SRR030258_1.fastq SRR030258_2.fastq

Paired-end Illumina 36-bp reads

40K generation evolved E. coli strain


Reference Genome

E. coli B str. REL606

Running breseq on TACC

breseq may take an hour or two to run on these sequences, so you should submit to the serial queue instead of the development queue on TACC and should give a run time of 4 hours as a conservative estimate.

Since we have multiple data sets, this example will also give us an opportunity to run several commands as part of a single job on TACC, and use multiple cores on a single processor.

You'll want each command to look something like this:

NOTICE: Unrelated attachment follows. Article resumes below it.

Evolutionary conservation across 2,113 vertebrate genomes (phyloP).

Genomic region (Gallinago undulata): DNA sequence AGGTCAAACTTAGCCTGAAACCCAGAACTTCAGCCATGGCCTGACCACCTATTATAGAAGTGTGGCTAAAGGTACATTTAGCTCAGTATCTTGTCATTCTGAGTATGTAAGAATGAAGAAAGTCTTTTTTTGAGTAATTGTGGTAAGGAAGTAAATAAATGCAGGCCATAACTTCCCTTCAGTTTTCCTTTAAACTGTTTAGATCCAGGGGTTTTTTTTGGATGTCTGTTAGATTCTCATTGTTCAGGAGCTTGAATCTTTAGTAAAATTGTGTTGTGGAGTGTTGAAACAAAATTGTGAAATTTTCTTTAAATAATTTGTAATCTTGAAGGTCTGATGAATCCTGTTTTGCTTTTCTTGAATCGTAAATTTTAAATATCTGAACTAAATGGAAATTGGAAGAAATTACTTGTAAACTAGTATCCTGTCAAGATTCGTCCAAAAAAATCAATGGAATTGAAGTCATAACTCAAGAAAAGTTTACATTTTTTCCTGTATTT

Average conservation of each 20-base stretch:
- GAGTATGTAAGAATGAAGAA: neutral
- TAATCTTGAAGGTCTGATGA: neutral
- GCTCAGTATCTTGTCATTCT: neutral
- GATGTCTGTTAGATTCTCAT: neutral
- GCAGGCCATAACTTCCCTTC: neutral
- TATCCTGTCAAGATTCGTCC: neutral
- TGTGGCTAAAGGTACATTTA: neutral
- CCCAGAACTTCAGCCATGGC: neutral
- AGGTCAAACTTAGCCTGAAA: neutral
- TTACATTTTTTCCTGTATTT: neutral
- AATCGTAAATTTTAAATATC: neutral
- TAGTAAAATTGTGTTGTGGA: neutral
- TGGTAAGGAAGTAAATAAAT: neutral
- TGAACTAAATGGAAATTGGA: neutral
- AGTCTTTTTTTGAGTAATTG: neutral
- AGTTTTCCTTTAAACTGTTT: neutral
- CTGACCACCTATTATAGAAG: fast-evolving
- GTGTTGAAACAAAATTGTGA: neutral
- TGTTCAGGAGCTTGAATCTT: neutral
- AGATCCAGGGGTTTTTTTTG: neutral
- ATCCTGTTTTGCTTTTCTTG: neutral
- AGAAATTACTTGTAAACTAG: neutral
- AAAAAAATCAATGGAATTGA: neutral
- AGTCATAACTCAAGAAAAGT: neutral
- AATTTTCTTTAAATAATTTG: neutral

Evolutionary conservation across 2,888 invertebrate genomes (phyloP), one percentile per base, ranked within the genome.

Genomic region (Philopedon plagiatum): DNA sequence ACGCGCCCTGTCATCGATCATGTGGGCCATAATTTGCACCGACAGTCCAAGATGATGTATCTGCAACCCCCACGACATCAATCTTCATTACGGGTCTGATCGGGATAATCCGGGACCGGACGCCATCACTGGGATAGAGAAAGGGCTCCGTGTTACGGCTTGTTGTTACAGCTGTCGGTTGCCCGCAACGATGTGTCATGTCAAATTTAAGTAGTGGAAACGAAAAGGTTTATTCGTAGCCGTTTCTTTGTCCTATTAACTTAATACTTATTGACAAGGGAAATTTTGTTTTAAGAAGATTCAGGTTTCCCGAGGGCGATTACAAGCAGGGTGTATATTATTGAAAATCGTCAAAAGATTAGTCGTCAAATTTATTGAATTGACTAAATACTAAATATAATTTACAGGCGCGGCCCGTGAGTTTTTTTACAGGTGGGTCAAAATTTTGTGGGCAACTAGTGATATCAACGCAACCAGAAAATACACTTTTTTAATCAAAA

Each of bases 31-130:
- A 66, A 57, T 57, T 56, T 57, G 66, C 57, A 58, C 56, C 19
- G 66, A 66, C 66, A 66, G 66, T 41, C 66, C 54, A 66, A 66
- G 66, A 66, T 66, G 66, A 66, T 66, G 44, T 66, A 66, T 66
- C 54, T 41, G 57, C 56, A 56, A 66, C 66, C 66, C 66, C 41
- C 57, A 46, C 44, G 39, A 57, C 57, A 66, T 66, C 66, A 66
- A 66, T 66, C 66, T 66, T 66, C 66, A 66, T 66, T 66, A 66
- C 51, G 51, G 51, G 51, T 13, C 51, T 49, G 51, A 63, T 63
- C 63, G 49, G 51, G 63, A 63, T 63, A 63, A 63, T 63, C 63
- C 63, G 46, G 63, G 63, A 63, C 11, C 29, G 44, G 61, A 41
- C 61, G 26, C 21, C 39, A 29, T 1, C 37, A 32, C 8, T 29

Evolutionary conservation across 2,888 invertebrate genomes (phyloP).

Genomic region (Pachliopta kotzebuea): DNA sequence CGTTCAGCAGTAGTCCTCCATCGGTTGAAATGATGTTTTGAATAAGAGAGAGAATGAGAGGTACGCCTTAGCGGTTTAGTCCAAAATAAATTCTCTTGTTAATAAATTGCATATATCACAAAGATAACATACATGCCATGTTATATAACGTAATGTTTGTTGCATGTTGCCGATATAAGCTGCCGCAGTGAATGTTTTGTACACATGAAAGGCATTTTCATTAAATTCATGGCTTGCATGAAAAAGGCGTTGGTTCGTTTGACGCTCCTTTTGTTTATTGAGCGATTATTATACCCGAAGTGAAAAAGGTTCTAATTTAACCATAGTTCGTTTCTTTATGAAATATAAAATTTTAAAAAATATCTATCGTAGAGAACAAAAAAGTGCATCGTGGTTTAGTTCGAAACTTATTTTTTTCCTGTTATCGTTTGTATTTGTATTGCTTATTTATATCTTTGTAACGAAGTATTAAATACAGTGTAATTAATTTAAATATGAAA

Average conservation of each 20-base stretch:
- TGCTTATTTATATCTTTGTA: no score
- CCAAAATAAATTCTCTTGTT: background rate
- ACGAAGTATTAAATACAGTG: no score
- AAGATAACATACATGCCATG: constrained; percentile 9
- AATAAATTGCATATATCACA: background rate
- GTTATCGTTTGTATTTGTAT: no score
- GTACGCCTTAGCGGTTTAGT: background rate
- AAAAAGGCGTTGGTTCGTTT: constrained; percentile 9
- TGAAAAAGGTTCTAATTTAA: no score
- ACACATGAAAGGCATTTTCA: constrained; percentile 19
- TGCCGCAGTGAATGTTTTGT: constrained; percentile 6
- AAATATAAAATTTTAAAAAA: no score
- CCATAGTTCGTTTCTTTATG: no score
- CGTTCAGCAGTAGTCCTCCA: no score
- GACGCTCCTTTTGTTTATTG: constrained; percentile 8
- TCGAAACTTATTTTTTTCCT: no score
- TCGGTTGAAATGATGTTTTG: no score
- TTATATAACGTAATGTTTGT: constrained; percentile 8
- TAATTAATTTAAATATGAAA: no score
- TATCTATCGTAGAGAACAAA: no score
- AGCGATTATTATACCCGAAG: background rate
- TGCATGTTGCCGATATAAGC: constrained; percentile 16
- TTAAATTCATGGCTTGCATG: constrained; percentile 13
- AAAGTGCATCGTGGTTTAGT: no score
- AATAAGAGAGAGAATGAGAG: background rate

login1$ breseq -r NC_012967.1.gbk -o output_00K SRR030252_1.fastq SRR030252_2.fastq

Notice the additional -o option which specifies that all of those output directories should be put in the specified directory, instead of the current directory. If we don't include this, then we will end up writing the output from all of the runs on top of one other. The program will undoubtedly get confused, possibly crash, and generally it will be a mess.

Hint: It is often a good idea to try running a command that you are about to submit to the TACC queue yourself, just to be sure you have all the options and paths correct. Otherwise you will have to wait until it starts running on TACC in order to find out that it it failed immediately, which can be frustrating. Try running the command above. You can use control-c to cancel the command after you're sure it started ok.

Example commands file
breseq -r NC_012967.1.gbk -o output_00K SRR030252_1.fastq SRR030252_2.fastq
breseq -r NC_012967.1.gbk -o output_02K SRR030253_1.fastq SRR030253_2.fastq